The NFL seized over 650,000 emails during an investigation of the Washington Football Team, and leaks from the search have already ruined Jon Gruden’s career. Now, the story turns to ESPN’s Adam Schefter.
Emails show that in July of 2011, Schefter sent a copy of an unpublished story to then-Washington GM Bruce Allen, asking Allen for feedback about a story Schefter had written concerning the NFL lockout.
“Please let me know if you see anything that should be added, changed, tweaked,” Schefter wrote to Allen, as noted by the Los Angeles Times. “Thanks, Mr. Editor, for that and the trust. Plan to file this to espn about 6 am ….”
In other words ten years ago, Schefter sent an unpublished report to Allen, whom he called “Mr. Editor,” and gave him the opportunity to make editorial changes. So, Schefter made a questionable decision. In 2011.
After the email leaked to the press on Monday, ESPN released the following statement to the LA Times:
“Without sharing all the specifics of the reporter’s process for a story from 10 years ago during the NFL lockout, we believe that nothing is more important to Adam and ESPN than providing fans the most accurate, fair and complete story.”
Making a mistake is not allowed in journalism, according to his peers. Such media puppets on the Left follow a religion that states that those who do not behave perfectly all the time must pay for all their past transgressions, no matter how small or how long ago. If you make a mistake and the woke hear about it, they will come for you.
Unless, of course, you are one of them. And to know who is on this team, you only have to log into Twitter. Look at the quote tweets:
— Kevin Draper (@kevinmdraper) October 13, 2021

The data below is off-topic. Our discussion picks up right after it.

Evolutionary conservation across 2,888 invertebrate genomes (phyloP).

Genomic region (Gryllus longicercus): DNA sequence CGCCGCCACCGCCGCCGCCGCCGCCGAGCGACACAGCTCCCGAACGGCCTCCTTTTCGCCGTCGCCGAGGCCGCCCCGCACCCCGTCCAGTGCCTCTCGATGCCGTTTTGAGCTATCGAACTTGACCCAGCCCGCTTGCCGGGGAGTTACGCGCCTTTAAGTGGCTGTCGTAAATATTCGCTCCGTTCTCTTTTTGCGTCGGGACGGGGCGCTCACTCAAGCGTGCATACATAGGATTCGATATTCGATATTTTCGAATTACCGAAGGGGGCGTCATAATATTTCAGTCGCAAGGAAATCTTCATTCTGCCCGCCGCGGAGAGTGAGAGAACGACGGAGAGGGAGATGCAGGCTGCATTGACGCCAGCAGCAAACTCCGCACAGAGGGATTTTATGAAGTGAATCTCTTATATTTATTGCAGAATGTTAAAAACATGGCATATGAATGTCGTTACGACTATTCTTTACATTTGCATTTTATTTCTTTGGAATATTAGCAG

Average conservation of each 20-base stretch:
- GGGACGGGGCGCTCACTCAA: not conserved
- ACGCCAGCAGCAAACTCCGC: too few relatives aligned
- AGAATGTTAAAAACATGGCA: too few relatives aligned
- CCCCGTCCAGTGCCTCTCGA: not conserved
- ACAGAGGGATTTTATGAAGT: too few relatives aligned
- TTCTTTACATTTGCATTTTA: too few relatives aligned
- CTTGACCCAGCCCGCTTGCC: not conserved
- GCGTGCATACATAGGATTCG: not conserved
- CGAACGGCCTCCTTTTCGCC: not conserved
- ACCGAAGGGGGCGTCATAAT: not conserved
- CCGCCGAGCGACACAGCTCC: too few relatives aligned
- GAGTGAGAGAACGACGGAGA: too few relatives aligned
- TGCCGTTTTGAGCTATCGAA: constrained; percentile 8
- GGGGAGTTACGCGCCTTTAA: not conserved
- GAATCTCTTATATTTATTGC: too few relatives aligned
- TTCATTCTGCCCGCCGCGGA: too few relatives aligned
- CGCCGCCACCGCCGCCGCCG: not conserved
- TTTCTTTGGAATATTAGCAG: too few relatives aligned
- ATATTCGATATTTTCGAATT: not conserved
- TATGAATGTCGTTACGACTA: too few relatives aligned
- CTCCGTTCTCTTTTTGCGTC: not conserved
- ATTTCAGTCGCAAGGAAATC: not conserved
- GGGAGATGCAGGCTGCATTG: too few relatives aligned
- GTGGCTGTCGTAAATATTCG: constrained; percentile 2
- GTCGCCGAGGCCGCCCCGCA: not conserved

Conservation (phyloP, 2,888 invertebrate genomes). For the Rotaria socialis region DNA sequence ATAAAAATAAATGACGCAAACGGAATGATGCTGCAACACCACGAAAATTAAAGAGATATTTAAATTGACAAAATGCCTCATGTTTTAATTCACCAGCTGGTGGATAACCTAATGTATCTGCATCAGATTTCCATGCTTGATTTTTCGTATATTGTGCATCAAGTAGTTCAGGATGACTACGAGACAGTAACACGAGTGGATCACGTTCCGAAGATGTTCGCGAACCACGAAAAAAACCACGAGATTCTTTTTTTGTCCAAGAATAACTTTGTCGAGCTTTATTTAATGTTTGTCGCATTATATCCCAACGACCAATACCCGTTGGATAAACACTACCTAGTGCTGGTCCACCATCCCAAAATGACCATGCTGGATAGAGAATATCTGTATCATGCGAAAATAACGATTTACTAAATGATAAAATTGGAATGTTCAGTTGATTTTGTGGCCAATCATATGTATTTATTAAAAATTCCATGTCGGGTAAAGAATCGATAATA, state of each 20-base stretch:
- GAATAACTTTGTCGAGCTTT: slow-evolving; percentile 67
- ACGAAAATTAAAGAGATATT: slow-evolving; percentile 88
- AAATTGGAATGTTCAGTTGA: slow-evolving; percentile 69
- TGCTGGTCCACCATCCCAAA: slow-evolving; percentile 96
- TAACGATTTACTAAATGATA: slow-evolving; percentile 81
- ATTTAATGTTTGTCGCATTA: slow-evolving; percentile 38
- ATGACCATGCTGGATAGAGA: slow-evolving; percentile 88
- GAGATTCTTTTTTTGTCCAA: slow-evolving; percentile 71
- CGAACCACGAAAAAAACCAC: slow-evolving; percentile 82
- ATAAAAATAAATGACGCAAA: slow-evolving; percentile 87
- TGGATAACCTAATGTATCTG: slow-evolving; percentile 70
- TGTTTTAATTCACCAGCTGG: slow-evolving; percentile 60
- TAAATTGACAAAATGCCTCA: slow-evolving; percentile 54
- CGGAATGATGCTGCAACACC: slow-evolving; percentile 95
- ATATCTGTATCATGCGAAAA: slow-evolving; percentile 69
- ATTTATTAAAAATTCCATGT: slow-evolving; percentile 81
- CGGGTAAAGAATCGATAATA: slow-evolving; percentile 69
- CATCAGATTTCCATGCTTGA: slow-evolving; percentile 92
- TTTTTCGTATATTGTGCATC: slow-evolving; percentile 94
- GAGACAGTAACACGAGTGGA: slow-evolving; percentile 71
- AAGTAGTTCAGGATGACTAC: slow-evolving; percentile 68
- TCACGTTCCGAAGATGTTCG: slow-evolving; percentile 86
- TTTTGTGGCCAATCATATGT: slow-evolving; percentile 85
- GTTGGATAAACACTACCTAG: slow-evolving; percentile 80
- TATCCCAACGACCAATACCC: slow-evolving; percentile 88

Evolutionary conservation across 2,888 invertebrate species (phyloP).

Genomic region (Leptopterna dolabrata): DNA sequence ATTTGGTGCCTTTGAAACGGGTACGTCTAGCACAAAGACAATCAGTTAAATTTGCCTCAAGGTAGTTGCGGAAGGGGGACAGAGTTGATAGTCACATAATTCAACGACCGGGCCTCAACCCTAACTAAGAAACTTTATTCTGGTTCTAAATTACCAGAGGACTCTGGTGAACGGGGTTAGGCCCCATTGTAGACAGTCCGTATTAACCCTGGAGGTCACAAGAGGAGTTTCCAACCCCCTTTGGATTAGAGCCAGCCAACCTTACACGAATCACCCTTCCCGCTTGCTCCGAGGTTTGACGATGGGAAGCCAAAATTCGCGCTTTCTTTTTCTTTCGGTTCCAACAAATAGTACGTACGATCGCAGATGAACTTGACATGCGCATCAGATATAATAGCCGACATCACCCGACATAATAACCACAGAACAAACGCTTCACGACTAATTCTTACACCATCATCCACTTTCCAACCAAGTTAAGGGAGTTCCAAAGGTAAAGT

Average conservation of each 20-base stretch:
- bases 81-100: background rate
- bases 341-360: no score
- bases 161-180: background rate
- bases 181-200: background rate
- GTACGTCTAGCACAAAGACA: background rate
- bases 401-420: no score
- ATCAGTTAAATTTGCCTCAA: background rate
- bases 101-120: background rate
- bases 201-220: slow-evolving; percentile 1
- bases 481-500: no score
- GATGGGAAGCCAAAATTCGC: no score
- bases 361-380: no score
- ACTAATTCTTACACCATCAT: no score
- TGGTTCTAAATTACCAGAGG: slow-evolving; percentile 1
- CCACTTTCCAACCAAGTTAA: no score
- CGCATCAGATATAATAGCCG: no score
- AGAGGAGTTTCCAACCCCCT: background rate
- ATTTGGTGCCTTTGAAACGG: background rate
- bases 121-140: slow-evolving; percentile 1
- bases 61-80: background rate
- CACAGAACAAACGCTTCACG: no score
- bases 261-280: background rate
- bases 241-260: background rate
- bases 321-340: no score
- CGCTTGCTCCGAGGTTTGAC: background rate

Today, online journalists are outraged over Schefter’s email. That’s right: the same industry that does not practice ethical journalism condemns Schefter for his lack of journalistic integrity.
Does this now mean that all angry blue checks will release their private emails from the past decade? Sure, Jan.
And as we all know, these media figures who are so furious today have also likely allowed sources to edit their work at some point in their careers.
But professed outrage is how they protect themselves. It’s how this all works.
Somewhere, some pathetic beta male in sports media just asked himself, “If I call for Schefter’s job, the New York Times won’t look into my Instagram DMs last week, right?”
So what’s the end game here? Should ESPN fire Schefter? Should Schefter issue a fake apology?
The answer is there is no end game — there never is. The people coming for Schefter need a target to survive. They need someone to deflect attention away from their own past. To them, their vile tweets are a shield against the mob.
Adam Schefter should not be proud of his email. And I’m sure he is not. But ask yourself, what does all this say about those who are so outraged over a benign email a stranger sent 10 years ago?